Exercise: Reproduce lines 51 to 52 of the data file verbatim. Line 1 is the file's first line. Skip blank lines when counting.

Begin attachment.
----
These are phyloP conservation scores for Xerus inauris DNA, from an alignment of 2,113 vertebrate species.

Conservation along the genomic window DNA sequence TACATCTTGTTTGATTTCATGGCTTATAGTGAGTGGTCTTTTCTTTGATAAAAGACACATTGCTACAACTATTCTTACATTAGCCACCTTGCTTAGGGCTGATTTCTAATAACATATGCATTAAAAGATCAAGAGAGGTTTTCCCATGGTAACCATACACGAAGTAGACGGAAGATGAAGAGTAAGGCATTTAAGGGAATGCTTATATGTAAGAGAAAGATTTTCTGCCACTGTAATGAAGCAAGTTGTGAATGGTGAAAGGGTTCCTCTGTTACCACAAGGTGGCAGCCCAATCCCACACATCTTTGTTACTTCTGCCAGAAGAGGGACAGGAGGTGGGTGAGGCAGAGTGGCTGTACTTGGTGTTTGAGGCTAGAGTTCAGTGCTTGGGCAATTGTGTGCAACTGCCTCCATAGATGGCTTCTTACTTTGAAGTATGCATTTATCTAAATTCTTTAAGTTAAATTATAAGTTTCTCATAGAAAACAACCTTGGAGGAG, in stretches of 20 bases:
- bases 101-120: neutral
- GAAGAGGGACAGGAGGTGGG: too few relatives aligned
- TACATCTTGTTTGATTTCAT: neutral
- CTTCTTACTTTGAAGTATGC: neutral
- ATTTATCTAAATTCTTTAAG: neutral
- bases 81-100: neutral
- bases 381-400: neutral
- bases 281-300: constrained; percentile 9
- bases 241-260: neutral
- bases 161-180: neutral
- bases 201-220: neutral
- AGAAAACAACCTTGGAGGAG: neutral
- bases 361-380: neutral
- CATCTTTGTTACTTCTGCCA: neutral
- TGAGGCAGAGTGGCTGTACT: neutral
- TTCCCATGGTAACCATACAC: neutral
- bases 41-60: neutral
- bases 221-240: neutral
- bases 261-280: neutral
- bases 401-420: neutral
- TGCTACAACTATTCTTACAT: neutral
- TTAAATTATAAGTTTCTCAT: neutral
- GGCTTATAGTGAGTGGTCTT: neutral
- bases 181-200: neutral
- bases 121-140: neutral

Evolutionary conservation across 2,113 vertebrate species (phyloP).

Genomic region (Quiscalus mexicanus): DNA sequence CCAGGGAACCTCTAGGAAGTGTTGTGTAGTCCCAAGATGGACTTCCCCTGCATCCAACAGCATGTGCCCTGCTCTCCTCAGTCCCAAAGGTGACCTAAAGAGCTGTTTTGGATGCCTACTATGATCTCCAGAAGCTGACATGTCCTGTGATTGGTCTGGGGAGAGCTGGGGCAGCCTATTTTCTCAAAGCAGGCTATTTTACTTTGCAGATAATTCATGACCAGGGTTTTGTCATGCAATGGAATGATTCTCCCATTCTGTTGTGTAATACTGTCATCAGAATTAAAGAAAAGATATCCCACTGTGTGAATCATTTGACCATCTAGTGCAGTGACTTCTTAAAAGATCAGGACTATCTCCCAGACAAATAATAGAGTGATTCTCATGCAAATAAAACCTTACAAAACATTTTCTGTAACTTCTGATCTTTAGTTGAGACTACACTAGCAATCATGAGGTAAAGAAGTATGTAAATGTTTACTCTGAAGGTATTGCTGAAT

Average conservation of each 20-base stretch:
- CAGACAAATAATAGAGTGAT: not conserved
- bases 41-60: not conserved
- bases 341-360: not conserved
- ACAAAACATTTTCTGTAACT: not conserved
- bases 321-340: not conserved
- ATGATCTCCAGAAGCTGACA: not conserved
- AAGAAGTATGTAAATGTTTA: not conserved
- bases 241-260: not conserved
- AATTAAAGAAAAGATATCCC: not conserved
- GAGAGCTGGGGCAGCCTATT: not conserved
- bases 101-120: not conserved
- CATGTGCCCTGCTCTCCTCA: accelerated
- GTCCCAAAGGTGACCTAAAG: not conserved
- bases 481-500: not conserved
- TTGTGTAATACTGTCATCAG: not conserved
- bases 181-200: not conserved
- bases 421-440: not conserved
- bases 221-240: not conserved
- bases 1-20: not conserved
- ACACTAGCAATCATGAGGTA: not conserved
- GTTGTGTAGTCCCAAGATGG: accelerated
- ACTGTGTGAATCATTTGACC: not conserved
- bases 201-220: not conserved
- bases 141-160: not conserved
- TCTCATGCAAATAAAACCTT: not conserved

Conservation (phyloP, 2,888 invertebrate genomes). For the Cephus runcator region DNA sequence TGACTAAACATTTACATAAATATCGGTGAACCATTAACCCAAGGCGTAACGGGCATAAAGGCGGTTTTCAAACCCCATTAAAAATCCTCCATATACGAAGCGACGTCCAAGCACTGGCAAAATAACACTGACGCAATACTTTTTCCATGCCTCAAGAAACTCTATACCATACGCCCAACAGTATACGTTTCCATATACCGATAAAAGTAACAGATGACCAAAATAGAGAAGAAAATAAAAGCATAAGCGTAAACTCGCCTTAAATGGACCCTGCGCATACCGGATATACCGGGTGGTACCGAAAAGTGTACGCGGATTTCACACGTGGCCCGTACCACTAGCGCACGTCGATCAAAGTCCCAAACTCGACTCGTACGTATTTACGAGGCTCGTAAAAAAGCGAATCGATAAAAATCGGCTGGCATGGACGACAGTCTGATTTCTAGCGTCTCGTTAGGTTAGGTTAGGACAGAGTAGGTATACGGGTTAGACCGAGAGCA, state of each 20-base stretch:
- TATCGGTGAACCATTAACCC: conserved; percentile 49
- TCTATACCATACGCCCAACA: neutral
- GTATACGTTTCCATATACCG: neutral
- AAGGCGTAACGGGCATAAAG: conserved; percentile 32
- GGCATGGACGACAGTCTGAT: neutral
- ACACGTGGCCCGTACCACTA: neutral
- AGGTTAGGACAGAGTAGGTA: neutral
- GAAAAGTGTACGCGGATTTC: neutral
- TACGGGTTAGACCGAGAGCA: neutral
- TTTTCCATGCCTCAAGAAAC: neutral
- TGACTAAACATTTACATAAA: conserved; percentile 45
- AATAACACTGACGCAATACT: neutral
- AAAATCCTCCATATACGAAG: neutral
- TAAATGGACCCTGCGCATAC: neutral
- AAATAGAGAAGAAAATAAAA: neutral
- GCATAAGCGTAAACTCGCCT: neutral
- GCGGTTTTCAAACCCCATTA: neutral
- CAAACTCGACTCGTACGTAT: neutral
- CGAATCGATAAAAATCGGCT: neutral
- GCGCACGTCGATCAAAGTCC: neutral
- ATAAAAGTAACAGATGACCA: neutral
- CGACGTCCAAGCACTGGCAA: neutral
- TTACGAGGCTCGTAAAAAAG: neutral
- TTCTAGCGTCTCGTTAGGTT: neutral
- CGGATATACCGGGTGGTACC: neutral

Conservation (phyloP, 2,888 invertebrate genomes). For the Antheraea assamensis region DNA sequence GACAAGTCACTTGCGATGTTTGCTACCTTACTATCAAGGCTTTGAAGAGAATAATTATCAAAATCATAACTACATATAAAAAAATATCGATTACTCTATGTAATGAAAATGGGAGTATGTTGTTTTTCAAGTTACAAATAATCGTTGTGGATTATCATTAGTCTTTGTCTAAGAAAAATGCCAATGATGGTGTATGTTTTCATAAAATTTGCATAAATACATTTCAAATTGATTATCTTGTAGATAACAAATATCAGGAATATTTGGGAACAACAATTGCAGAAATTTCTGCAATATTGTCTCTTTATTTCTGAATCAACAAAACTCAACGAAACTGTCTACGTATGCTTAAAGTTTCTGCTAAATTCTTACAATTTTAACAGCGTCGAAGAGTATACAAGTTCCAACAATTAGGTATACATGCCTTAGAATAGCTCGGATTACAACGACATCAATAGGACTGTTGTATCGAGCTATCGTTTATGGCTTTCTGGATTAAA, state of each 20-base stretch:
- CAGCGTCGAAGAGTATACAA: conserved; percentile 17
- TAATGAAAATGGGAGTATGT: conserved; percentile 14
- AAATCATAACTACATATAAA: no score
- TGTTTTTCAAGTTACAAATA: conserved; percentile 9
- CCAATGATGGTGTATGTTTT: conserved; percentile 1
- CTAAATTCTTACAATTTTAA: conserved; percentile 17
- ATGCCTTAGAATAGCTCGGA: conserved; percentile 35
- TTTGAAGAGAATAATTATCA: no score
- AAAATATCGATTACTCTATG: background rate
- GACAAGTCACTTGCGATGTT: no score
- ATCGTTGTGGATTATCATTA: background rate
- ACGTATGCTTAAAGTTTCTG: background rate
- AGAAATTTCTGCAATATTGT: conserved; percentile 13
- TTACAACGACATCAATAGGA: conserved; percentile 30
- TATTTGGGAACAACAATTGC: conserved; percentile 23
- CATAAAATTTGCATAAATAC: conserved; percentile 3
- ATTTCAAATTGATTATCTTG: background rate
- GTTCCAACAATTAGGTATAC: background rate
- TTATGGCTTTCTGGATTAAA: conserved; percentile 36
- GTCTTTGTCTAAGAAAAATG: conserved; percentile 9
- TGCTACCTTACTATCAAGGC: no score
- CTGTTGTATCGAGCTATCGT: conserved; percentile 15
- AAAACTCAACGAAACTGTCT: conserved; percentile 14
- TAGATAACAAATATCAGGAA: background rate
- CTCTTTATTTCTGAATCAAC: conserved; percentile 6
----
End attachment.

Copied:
- GTTGTGTAGTCCCAAGATGG: accelerated
- ACTGTGTGAATCATTTGACC: not conserved